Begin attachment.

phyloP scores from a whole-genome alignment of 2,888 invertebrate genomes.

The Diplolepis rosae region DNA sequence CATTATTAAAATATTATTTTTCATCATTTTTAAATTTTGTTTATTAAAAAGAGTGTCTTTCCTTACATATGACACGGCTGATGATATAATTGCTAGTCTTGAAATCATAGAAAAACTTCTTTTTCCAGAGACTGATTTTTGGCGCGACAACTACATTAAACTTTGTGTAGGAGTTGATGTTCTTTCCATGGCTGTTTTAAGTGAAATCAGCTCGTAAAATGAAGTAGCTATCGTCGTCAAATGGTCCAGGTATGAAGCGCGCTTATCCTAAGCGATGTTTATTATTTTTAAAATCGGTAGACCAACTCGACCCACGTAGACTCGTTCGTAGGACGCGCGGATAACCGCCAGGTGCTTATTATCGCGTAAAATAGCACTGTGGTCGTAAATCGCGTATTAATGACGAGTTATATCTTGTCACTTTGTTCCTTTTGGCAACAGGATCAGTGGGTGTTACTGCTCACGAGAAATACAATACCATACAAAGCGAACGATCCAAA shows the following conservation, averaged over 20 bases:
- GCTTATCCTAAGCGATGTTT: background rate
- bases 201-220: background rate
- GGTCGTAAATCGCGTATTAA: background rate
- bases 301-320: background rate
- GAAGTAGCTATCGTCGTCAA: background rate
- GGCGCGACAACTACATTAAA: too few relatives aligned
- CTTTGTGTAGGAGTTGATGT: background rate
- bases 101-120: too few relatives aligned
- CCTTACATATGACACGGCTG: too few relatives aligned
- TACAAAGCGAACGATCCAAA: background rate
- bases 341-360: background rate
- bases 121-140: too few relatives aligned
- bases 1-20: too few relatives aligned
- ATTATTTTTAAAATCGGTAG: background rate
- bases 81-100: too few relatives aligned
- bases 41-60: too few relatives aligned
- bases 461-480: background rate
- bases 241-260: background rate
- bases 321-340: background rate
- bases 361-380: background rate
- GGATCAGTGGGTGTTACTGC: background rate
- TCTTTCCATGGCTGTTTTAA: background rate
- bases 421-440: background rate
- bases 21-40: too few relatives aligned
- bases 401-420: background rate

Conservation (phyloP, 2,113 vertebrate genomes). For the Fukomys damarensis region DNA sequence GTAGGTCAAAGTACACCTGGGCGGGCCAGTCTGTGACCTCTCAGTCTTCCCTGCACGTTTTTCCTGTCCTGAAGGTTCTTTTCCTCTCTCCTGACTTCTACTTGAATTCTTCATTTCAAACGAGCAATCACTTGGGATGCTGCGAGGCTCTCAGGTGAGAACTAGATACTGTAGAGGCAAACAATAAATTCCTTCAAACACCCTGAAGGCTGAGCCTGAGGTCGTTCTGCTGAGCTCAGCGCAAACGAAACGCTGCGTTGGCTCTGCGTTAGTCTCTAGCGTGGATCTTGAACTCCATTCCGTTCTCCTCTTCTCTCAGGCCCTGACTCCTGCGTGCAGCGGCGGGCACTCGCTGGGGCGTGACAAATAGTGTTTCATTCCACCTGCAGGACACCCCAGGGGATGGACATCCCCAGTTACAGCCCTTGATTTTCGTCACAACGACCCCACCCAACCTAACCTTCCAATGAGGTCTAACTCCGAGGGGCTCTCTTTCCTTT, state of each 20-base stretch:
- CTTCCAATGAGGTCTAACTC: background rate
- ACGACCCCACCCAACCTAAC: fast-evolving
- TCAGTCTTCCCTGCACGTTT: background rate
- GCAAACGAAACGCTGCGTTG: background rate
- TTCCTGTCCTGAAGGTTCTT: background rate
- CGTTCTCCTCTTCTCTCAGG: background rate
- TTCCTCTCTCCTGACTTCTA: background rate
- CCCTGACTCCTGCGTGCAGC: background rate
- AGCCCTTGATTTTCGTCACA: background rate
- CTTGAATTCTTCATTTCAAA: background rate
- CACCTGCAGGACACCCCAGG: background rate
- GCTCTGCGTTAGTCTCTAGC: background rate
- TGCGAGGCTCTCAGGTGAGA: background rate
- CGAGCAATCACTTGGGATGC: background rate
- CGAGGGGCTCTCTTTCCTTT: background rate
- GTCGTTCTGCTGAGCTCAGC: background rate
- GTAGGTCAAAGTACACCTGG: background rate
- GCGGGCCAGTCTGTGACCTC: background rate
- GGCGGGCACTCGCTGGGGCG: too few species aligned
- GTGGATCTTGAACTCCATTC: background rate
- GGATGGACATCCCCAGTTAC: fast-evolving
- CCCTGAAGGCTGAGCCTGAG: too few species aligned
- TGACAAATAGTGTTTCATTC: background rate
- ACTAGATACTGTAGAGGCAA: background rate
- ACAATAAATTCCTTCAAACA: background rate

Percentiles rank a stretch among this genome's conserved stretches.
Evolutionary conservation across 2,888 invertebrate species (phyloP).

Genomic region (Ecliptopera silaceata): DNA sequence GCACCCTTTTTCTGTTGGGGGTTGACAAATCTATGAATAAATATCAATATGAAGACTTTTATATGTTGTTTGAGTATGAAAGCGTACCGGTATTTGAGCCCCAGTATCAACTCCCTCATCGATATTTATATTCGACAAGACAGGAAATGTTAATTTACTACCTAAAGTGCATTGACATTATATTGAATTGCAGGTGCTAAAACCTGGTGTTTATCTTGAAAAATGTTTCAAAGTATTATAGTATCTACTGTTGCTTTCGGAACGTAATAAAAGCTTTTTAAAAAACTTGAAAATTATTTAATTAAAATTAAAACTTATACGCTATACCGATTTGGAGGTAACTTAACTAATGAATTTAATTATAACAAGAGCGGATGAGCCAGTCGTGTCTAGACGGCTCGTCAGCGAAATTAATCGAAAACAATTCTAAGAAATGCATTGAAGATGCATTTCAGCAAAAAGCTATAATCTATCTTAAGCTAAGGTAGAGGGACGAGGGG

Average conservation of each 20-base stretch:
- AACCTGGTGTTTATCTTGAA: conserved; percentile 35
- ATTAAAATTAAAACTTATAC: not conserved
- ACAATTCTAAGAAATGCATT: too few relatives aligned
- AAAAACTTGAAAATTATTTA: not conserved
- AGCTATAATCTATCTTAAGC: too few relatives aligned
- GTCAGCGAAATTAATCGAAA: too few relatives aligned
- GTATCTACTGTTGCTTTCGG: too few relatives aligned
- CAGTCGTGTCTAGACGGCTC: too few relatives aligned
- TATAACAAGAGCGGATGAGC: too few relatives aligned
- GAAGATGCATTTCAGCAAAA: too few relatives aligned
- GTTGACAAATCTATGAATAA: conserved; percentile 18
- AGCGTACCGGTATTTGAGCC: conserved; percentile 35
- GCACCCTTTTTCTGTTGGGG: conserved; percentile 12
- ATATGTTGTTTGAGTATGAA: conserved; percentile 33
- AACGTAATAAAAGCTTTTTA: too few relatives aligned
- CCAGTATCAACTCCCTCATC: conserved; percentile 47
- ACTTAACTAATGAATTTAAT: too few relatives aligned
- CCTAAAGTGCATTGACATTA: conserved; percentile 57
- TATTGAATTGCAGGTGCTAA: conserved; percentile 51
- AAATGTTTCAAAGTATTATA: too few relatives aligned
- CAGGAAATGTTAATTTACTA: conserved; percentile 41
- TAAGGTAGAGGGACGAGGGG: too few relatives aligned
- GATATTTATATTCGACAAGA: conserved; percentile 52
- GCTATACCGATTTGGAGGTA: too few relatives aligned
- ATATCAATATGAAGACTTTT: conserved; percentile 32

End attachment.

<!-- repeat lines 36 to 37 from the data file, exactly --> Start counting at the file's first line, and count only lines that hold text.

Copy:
- CCCTGACTCCTGCGTGCAGC: background rate
- AGCCCTTGATTTTCGTCACA: background rate